Center Of Excellence (CoE) For Internet Of Things (IoT) In India

Wednesday, May 11, 2016

DARPA Is Soliciting Innovative Research Proposals In The Area Of Cyber Attribution

Cyber attacks have become a global nuisance these days. Due to the global nature of Internet and cyberspace, it is very difficult to ascertain the source of such cyber attacks in many cases. Further, different countries have different laws that make it really difficult to prosecute and extradite the cyber criminal. In short, conflict of laws in cyberspace is a major hurdle before the international law enforcement of cyber law and cyber attacks. Authorship attribution for cross border cyber attacks is directly attributable to this scenario.

The US Defense Advanced Research Projects Agency (DARPA) is trying to solve this problem of authorship attribution and it has invited innovative research proposals in the area of cyber attribution. This is in addition to the recent proposal to expand the scope of Rule 41 of the Federal Rules of Criminal Procedure by the US Supreme Court that has conferred a long arm jurisdiction upon US courts.

The goal of the Enhanced Attribution program of DARPA is to develop technologies for generating operationally and tactically relevant information about multiple concurrent independent malicious cyber campaigns. The objective is to not only collect and validate this pertinent information, but to create the means to share such information with any of a number of interested parties without putting at risk the sources and methods used for collection. Proposed research should investigate innovative approaches that enable revolutionary advances in science, devices, or systems. Specifically excluded is research that primarily results in evolutionary improvements to the existing state of practice.

Malicious actors in cyberspace currently operate with little fear of being caught due to the fact that it is extremely difficult, in some cases perhaps even impossible, to reliably and confidently attribute actions in cyberspace to individuals. The reason cyber attribution is difficult stems at least in part from a lack of end-to-end accountability in the current Internet infrastructure. Cyber campaigns spanning jurisdictions, networks, and devices are only partially observable from the point of view of a defender that operates entirely in friendly cyber territory (e.g., an organization’s enterprise network). The identities of malicious cyber operators are largely obstructed by the use of multiple layers of indirection. The current characterization of malicious cyber campaigns based on indicators of compromise, such as file hashes and command-and control infrastructure identifiers, allows malicious operators to evade the defenders and resume operations simply by superficially changing their tools, as well as aspects of their tactics, techniques, and procedures. The lack of detailed information about the actions and identities of the adversary cyber operators inhibits policymaker considerations and decisions for both cyber and non-cyber response options.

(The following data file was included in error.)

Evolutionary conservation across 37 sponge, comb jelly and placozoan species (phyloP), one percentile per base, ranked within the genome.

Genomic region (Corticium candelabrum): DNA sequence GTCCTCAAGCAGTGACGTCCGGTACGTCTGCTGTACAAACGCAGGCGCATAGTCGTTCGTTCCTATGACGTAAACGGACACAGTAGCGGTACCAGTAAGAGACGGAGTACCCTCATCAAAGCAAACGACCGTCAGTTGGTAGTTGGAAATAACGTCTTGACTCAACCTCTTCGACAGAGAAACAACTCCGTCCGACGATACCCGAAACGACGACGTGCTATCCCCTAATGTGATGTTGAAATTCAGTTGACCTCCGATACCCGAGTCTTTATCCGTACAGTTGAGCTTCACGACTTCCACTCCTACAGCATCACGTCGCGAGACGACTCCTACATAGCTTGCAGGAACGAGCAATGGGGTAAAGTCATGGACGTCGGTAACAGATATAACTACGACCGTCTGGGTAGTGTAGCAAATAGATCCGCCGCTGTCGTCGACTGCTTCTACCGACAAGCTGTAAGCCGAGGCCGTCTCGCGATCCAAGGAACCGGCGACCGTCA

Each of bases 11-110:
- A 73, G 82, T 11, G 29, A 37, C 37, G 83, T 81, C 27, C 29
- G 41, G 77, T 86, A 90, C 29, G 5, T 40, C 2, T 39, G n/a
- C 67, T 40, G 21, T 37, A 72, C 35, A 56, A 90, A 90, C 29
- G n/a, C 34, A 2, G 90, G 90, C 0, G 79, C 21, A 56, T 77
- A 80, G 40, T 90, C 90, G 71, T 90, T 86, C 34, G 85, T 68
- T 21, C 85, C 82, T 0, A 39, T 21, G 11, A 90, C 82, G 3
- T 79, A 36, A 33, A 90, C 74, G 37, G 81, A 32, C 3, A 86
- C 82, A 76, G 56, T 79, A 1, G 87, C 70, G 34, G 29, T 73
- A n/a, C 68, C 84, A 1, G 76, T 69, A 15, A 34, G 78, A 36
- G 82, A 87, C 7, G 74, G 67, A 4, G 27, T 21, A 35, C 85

The Enhanced Attribution program aims to make currently opaque malicious cyber adversary actions and individual cyber operator attribution transparent by providing high-fidelity visibility into all aspects of malicious cyber operator actions and to increase the Government’s ability to publicly reveal the actions of individual malicious cyber operators without damaging sources and methods.

The program will develop techniques and tools for generating operationally and tactically relevant information about multiple concurrent independent malicious cyber campaigns, each involving several operators, and the means to share such information with any of a number of interested parties (e.g., as part of a response option). The program seeks to develop:

(a) technologies to extract behavioral and physical biometrics from a range of devices and vantage points to consistently identify virtual personas and individual malicious cyber operators over time and across different endpoint devices and C2 infrastructures;

(b) techniques to decompose the software tools and actions of malicious cyber operators into semantically rich and compressed knowledge representations;

(c) scalable techniques to fuse, manage, and project such ground-truth information over time, toward developing a full historical and current picture of malicious activity;

(d) algorithms for developing predictive behavioral profiles within the context of cyber campaigns; and

(e) technologies for validating and perhaps enriching this knowledge base with other sources of data, including public and commercial sources of information.

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